On the income tax take, the top 10% by way of income paid 36% of all tax in 2020-21. We are proud of the fact that our distributional analysis for the autumn statement shows that decisions made at that fiscal event are progressive: the lowest income households will receive the largest benefit in cash terms and as a percentage of income, and will on average be net beneficiaries of decisions made on tax, welfare and amendments to the energy price guarantee.
Energy Costs: Fiscal Support
Merry Christmas to you and your staff, Mr Speaker; as your fourth Chancellor of the year, I sincerely hope that I am here this time next year to wish you merry Christmas as well.
The Government are very conscious that these are tough times for businesses as well as families. That is why in the autumn statement I announced, among many other measures, a package of business rates support worth £13.6 billion over the next five years, including a 75% relief for retail, hospitality and leisure properties. That will help thousands of businesses in Scotland.
A very merry Christmas to you and yours, Mr Speaker, and a happy new year to boot.
My constituency of Kirkcaldy and Cowdenbeath plays host to energy giants Shell and ExxonMobil; Seagreen and Berwick Bank wind farms, which supply 2.8 million homes in England with energy, are just off our coastline. In such a land of energy plenty, it is perverse that so many people live in poverty and that businesses struggle to survive. Kirkcaldy ice arena is the oldest rink in the United Kingdom and home to the Fife Flyers ice hockey team. It survived world war two, fire, the financial crash and covid, but in energy-rich Scotland it is struggling to pay its unavoidable energy costs. What targeted support is the Chancellor going to make available for energy-dependent companies such as the rink? Will he meet me to discuss how best to tackle the problem?
We have announced a package of support for businesses this winter worth nearly £20 billion; it will help businesses throughout the United Kingdom, including in Scotland. It includes special measures for energy-intensive industries. We will shortly announce plans that will take effect from next April.
Cost of Living: Fiscal Steps
Because of these unprecedented and difficult times, the Government have chosen to make more than £100 billion of additional support available to families this winter and next winter, on top of increasing the national living wage by a record 9.7% and uprating benefits by inflation.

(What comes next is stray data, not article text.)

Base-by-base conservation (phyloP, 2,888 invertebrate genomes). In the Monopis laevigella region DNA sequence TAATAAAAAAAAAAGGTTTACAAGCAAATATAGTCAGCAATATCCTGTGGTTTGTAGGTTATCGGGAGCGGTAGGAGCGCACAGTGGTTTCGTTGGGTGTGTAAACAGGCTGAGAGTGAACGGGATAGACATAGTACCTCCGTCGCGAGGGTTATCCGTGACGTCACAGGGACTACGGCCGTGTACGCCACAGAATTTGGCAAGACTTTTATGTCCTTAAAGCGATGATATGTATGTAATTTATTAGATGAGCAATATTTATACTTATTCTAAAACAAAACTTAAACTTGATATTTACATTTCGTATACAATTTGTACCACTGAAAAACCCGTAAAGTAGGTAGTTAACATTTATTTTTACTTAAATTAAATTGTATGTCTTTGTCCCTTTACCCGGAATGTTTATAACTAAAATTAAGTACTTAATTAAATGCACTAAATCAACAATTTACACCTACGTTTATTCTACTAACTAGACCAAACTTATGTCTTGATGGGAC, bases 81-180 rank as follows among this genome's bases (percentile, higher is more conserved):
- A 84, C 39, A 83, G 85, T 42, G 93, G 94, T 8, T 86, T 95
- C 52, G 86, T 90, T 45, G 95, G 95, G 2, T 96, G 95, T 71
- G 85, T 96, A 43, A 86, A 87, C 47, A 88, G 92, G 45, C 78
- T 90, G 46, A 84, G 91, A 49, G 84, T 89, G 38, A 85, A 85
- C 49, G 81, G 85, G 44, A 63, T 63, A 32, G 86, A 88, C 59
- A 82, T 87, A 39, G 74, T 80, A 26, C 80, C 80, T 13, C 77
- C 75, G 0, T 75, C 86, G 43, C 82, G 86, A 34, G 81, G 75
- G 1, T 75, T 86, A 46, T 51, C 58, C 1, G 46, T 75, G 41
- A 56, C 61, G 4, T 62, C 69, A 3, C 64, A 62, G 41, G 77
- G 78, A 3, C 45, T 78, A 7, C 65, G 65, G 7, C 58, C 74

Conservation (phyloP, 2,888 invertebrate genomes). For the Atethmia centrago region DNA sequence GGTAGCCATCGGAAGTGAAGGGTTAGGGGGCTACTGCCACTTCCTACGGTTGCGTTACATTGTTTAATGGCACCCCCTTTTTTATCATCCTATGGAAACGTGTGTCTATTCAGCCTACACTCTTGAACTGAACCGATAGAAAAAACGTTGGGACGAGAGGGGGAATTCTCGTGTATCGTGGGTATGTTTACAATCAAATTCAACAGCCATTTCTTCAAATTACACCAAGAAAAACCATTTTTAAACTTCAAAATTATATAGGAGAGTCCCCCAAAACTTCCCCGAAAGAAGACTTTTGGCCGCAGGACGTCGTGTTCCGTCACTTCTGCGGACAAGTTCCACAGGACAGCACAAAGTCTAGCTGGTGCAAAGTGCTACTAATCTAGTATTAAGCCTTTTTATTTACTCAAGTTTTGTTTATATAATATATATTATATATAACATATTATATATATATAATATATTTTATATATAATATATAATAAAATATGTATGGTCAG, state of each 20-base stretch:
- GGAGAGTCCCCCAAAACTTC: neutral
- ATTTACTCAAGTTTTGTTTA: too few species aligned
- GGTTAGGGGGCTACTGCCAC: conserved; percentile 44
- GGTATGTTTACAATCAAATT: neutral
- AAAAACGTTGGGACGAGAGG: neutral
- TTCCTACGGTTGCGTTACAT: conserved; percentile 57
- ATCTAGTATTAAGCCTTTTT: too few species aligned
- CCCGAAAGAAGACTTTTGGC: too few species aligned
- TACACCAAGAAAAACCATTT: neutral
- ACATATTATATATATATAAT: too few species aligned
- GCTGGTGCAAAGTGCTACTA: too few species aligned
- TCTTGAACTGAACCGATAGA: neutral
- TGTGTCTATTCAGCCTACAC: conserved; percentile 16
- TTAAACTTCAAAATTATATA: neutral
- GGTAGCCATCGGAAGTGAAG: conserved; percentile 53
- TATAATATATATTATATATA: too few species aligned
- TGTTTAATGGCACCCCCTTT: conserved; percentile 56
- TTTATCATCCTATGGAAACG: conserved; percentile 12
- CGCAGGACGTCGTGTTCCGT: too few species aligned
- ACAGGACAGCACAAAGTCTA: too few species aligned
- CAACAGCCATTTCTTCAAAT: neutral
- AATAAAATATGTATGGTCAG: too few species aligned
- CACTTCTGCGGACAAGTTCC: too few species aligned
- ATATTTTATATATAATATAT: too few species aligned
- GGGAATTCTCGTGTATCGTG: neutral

Businesses do not know what Government help, if any, will be available for energy bill support from April next year. They include nursing homes, supported housing schemes and older people’s schemes, which have been able to pass on lower costs to vulnerable residents. Without help, costs will significantly increase for those vulnerable people and affect the long-term viability of care and support services. What are the Government doing to address the issue?
I am very grateful that the hon. Lady asked that question. She is absolutely right; a number of businesses, charities and organisations such as care homes are extremely vulnerable because of the big increase in energy prices. All I would say is that she should look at what the Government have done this winter. With around £18 billion of support, we have demonstrated that we are aware of those concerns. Early in the new year, we will bring forward an appropriate package on what will happen from next April.
Energy Costs: Fiscal Support
We have reaffirmed our commitment to help hard-pressed families this winter with support for energy bills. We have introduced a range of measures to help those families, including capping energy bills at £3,000 this year and £2,500 next year.
The End Fuel Poverty Coalition has called for an immediate ban on the installation of prepayment meters made under court warrants, because of fears that energy suppliers are using them to disconnect the poorest and most indebted customers by the back door, and it claims that transferring households to prepayment meters often prompts people in debt to self-disconnect. Citizens Advice said that an extra 450,000 people could be switched to prepayment meters by the end of the year because of debt, and a record number of people could not afford to top-up their prepayment meters—the eighth time that record has been broken in the past nine months. This is a crisis made in Downing Street, and it is having a grave impact on a growing number of the most vulnerable households in my constituency and across the country. What will the Chancellor do to support people in that grave situation?
I thank the hon. Gentleman for raising that issue. There are 4.1 million people across the country on prepayment meters, and the Ofgem energy price cap covers all prepayment meter customers and ensures that they pay a fair price for their energy. Licence conditions require energy suppliers to provide extra support for those customers because, as the hon. Gentleman said, we recognise how vulnerable they are. We will continue to monitor the situation over the months ahead, because we are aware of the extreme vulnerabilities of that group.
A great number of my constituents who live in park home sites such as Willowgrove park in Knott End-on-Sea or Smithy Park in Winmarleigh, as well as boat dwellers on the Galgate marina, are concerned about their energy bills but seem to have been forgotten about by the Government. When is the £400 payment of support likely to be made to people in park homes and on boats, and what support will be available from April onwards?